Varun was guilty of attacking a Muslim. Lalu was guilty of attacking a mere Hindu. And what is wrong with crushing a Hindu, especially of the kind that Varun is? The saddest part of it all is that all this stuff and nonsense is being vomited during the elections. Everything is permissible in love and war, as we notice in our media as elections are within whispering distance. All of a sudden all concepts of truth and decency are thrown overboard. The watchword is ?abuse?. Everything is permissible and anything goes: lies, insult, indecent language, language of hate, slander, sloth?. name it and that is the currency of the times.
Of all parties, the Third Front, the Congress and the Yadav Caste party leaders of Bihar and Uttar Pradesh are the most to be despised. Their desperation is showing. Commenting on the manifesto of the Congress Party, The Free Press Journal (March 26) was to say that ?thirty eight years after Indira Gandhi'sunkept promise to remove poverty, her party is still seeking to sell similar pipedreams to the poor?. The media is laughing at the Congress Manifesto. As the Free Press Journal put it: ?After all, with ten per cent fiscal and nearly five per cent revenue deficit, empty coffers cannot support the outlandish promises made by the Congress Party?.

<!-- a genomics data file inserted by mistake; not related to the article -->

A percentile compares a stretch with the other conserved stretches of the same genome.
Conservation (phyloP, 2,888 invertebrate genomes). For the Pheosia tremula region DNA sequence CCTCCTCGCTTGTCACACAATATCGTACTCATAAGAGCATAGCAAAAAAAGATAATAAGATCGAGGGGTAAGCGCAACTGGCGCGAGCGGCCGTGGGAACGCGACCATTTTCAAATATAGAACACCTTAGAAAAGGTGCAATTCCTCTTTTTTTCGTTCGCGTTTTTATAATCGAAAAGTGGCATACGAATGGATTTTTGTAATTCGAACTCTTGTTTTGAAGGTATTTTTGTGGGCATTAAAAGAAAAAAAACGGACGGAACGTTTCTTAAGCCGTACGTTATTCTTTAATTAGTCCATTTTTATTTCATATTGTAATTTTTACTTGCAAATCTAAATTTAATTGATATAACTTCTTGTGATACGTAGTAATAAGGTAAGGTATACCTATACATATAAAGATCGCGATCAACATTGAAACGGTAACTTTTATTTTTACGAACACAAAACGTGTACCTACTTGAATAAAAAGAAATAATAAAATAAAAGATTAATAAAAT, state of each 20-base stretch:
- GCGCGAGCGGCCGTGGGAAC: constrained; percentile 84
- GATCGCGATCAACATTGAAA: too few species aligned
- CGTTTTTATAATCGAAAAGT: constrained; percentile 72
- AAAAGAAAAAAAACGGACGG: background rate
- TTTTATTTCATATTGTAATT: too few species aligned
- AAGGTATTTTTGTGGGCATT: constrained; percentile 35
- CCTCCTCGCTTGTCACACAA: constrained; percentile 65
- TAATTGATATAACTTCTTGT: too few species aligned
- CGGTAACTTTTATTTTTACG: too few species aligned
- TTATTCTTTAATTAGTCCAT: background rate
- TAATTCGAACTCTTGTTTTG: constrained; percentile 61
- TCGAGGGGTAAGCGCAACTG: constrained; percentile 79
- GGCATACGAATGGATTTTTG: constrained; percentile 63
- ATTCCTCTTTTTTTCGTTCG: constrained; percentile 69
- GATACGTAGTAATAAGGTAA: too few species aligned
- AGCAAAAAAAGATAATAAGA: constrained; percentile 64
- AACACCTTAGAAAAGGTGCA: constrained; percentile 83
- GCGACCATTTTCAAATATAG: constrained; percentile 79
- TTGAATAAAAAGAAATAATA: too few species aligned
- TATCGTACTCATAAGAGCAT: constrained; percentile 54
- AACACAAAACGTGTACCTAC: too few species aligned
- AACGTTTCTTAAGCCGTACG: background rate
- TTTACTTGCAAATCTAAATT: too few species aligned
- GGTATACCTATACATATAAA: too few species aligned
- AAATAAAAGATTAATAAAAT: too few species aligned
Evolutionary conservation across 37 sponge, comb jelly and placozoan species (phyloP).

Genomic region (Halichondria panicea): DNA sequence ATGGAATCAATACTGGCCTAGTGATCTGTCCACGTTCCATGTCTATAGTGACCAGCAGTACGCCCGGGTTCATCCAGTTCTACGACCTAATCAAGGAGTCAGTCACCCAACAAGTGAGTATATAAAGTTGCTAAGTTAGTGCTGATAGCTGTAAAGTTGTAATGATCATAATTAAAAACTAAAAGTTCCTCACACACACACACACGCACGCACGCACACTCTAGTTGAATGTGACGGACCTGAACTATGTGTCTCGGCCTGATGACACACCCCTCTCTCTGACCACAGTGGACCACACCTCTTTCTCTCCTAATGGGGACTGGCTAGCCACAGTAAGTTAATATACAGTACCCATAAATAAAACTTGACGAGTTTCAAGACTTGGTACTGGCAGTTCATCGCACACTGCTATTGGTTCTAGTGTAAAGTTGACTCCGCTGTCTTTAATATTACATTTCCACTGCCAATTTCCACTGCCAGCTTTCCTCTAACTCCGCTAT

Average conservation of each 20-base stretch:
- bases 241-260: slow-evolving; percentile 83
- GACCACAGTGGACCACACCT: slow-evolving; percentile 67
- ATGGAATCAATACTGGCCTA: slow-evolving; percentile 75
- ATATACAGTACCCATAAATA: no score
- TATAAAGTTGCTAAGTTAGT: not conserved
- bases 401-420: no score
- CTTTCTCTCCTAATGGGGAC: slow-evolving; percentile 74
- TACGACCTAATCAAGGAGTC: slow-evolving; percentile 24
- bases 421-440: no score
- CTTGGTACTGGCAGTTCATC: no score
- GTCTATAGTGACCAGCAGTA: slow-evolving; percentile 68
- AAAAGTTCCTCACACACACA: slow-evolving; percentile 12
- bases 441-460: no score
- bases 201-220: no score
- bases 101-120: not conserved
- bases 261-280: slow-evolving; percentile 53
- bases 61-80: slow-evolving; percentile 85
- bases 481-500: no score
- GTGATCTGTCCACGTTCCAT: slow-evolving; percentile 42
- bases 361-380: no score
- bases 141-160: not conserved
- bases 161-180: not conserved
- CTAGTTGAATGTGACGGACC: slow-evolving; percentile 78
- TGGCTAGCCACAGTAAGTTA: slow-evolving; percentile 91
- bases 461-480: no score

The old nationalist Mumbai daily, famous for standing up to the powers-that-be wrote: ?Advani is right in pointing out Singh'slack of credentials. It is ironical in the extreme that the leader of the world'slargest democracy should have no constituency to call his own? Advani did not invent the scourge of terrorism. He inherited it from the previous Congress regimes. Ditto for the Mandir /Masjid dispute?. The blame for corrupting the system lies squarely with the party which ruled India in the initial decades. Now everyone is dipping in the same dirty pond while calling others unclean?. One looks forward to the end of the elections that are going to last till almost the end of May.
All decent human beings can then breathe a sign of relief and enjoy the newspapers which today are filled with filthy thoughts and filthier action. It is pathetic to see to what depths of degradation our politicians can go. One hangs one's head in shame. And these are the people who want to rule the country. To top it all, The Indian Express (April 7) carries a front page story on ?The truth about Rahul's M Phil? which said: ?Rahul Gandhi appears to have been economical with the truth on his affidavit while filing his election nomination papers in Amethi?. In his affidavit, Rahul had stated that he read for his M Phil in 1994-95. But according to University of Cambridge he did so in 2004-2005. May be a case of forgetfulness. Further, his fans have been saying that he graduated from Harvard, but apparently he did so from some unknown College in Florida. Minor errors, no doubt. But to think that he is considered fit for the post of Prime Minister of India!